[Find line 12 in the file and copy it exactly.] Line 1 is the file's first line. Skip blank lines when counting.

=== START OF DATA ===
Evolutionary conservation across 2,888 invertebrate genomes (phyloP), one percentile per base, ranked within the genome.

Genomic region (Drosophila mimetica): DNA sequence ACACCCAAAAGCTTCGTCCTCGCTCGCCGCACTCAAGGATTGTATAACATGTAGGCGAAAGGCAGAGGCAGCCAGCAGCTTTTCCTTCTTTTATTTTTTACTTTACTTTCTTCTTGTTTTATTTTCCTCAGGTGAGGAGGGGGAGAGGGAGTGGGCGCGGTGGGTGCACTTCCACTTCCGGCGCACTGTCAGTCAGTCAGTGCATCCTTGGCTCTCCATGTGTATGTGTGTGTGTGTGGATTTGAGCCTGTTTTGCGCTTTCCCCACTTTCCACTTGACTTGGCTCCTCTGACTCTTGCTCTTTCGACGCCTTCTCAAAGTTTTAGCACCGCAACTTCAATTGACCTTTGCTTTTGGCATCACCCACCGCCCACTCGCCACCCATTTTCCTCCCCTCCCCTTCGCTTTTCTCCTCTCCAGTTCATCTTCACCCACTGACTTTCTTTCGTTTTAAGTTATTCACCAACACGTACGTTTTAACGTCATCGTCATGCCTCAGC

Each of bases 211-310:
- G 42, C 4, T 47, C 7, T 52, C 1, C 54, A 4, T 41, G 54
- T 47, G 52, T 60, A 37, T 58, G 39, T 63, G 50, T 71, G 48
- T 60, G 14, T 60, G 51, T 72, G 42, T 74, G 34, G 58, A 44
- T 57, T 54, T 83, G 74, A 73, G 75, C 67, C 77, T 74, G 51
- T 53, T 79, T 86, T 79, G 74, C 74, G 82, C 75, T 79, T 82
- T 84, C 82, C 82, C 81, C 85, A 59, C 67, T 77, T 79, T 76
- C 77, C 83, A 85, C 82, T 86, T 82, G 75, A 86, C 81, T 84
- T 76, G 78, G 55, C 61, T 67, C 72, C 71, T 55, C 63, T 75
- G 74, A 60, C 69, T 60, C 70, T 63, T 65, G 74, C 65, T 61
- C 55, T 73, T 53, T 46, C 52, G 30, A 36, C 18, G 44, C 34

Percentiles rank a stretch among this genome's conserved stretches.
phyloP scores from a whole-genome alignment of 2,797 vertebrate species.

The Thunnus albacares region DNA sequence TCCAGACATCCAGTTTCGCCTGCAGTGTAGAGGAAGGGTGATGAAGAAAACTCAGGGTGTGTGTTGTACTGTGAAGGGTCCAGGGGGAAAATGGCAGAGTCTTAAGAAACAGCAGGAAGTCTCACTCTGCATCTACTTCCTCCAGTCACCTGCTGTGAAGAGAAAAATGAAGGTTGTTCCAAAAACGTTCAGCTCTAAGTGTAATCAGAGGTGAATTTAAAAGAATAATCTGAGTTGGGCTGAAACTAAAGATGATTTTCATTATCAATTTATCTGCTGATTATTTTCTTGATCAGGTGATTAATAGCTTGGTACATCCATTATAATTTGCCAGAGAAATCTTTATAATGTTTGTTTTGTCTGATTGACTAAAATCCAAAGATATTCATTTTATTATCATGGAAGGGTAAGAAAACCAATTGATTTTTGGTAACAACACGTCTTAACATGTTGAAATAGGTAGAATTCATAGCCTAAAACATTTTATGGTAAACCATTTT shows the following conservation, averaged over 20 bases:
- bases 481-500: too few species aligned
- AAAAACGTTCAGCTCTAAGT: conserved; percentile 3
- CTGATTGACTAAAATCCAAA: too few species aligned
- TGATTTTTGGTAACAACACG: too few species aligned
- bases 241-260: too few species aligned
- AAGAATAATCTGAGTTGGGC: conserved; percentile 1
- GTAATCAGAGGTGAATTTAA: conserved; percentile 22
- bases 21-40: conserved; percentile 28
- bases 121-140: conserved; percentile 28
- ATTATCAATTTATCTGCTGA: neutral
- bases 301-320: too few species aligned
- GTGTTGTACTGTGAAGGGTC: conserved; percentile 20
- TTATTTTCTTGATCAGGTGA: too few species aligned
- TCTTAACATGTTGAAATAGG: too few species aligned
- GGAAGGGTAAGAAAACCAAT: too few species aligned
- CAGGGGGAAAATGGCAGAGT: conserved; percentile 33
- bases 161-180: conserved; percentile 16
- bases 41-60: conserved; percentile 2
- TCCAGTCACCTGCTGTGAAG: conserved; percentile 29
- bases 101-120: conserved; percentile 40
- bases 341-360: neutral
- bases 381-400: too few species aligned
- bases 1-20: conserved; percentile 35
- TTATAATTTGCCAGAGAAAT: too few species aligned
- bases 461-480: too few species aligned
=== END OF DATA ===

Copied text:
- G 74, A 60, C 69, T 60, C 70, T 63, T 65, G 74, C 65, T 61